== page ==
SOURCES: Alycia Halladay, Ph.D., chief science officer, Autism Science Foundation; Andrew Adesman, M.D., chief, developmental and behavioral pediatrics, Cohen Children's Medical Center, New Hyde Park, N.Y.; U.S. Preventive Services Task Force, news release, Feb. 16, 2016
TUESDAY, Feb. 16, 2016 (HealthDay News) -- There's just not enough good data to determine whether there's value in routinely screening all young children for autism, an influential panel of U.S. health experts said Tuesday.
After considering current information, as well as getting input from health care professionals and the public, the U.S. Preventive Services Task Force (USPSTF) concluded there is not enough evidence to determine the long-term effects of autism screening for children who don't have obvious symptoms of the disorder or whose parents or health care providers are not concerned about the child's development.
According to the U.S. Centers for Disease Control and Prevention, about 1 in every 68 children is now affected by an autism spectrum disorder.
The USPSTF is an independent, volunteer panel of experts that reviews the scientific evidence and makes recommendations regarding health screening procedures.
One advocacy group for children with autism was not pleased by the panel's decision, which was published Feb. 16 in the Journal of the American Medical Association.
"We are very disappointed in the final recommendation of the USPSTF with regards to universal screening for autism spectrum disorders," said Alycia Halladay, chief science officer with the Autism Science Foundation.
"Scientific studies prove that earlier identification and intervention leads to better outcomes," she added. "These recommendations may harm children whose symptoms are not obvious to parents or clinicians. We support the American Academy of Pediatrics [AAP] and other professional organizations that support screening for autism spectrum disorders at 18 and 30 months."
In its statement, the task force stressed that it is not advising for or against autism screening at this time. However, the panel is calling for more research to help it make a recommendation in the future.
"To date, autism research has appropriately focused on treatment for children who have significant symptoms," panel vice chair and pediatrician Dr. David Grossman said in a task force news release.
"Now we need more research to help us understand the benefits and harms of screening young children whose parents, caregivers or doctor have not noticed any symptoms," said Grossman. He is a professor of health services and adjunct professor of pediatrics at the University of Washington in Seattle.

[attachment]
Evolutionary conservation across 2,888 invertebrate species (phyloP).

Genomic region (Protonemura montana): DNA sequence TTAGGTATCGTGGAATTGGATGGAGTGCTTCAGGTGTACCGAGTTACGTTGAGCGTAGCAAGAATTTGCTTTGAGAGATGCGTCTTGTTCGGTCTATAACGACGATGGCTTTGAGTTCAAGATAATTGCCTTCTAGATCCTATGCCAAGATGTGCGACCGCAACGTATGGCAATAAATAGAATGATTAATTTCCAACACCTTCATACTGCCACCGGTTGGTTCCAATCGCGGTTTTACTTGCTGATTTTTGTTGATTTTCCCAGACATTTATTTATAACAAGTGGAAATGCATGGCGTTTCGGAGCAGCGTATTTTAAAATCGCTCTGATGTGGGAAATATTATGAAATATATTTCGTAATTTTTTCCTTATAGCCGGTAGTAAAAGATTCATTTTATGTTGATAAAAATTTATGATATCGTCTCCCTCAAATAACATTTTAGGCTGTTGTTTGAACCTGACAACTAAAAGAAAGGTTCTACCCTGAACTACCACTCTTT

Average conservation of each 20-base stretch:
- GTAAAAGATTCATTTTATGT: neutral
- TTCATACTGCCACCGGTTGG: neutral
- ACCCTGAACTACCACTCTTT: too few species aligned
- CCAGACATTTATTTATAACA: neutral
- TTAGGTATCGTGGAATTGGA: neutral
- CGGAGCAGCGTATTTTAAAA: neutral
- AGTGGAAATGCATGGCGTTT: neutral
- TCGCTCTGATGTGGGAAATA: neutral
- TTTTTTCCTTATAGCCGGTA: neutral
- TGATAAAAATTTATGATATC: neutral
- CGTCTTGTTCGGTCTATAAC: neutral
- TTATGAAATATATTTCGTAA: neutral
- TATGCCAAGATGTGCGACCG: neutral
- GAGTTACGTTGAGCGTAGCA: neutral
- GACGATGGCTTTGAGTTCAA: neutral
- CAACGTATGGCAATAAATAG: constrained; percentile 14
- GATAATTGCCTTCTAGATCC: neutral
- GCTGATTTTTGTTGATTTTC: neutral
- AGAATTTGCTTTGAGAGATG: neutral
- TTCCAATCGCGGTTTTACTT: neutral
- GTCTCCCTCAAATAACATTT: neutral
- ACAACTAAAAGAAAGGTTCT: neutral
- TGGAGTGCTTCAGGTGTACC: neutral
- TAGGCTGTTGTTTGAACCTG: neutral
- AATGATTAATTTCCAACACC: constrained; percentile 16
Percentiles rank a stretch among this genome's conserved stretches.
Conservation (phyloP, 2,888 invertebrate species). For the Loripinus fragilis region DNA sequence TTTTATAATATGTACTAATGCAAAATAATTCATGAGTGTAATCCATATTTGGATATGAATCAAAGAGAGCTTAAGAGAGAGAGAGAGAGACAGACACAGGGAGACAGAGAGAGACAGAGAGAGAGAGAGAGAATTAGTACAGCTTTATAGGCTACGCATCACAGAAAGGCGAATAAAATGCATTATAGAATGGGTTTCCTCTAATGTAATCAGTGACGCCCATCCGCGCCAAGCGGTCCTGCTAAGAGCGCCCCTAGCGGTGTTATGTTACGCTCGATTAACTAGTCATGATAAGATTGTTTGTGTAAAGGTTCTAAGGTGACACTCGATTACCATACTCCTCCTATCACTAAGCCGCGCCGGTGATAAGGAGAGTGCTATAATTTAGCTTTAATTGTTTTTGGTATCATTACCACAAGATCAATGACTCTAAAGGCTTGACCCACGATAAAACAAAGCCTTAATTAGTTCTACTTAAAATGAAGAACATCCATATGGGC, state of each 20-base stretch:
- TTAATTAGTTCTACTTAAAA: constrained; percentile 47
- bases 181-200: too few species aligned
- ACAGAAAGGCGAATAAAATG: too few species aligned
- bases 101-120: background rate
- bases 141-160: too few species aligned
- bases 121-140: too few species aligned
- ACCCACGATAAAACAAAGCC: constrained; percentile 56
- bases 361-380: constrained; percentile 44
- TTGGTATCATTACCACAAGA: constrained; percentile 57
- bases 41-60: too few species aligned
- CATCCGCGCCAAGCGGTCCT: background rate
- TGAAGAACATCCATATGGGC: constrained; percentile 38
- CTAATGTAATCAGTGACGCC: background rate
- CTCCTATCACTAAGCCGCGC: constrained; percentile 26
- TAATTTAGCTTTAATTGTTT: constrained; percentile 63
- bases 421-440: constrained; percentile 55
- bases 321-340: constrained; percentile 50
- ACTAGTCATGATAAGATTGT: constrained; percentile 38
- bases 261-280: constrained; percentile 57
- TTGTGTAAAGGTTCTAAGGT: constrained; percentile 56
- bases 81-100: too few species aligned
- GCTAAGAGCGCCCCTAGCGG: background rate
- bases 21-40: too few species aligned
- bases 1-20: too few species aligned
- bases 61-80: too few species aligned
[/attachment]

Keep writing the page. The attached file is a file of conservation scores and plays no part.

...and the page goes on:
The panel said that until more data is available, doctors should use their medical judgment to decide if it's appropriate to conduct autism screening in children without obvious signs and symptoms of the disorder.
The task force believes that its latest statement on the issue should not affect insurance coverage for autism screening.
In the meantime, "parents or caregivers who have any concerns about their child's learning or behavior should tell their child's primary care clinician," task force member and pediatrician Dr. Alex Kemper said in the news release.
"Doctors and other health care professionals who care for children should listen to parents' and other caregivers' concerns and use proven tools to assess the need for further testing and services," said Kemper. He is a professor of pediatrics at Duke University Medical School in Durham, N.C., and the deputy editor of the journal Pediatrics.
Dr. Andrew Adesman is chief of developmental and behavioral pediatrics at Cohen Children's Medical Center in New Hyde Park, N.Y. He said the task force guidelines aren't really at odds with recommendations from the AAP and other groups.
The task force guidelines "do not explicitly suggest that [universal screening] is wrong, they simply question the clinical justification for it -- pointing out that there is no research evaluating the costs and benefits of doing autism screening on children about whom no one has concerns," Adesman said.
"Although screening all toddlers for an autism spectrum disorder may seem excessive to some, pediatricians and parents run the risk of missing an early diagnosis in children with milder or less typical clinical features if autism screening is limited just to toddlers about whom there are clinical concerns or suspicions," he added.
Adesman said the new recommendations "should prompt researchers to investigate whether or not universal autism screening is indeed justified from an evidence-based standpoint."
The U.S. National Institute of Neurological Disorders and Stroke has more on autism.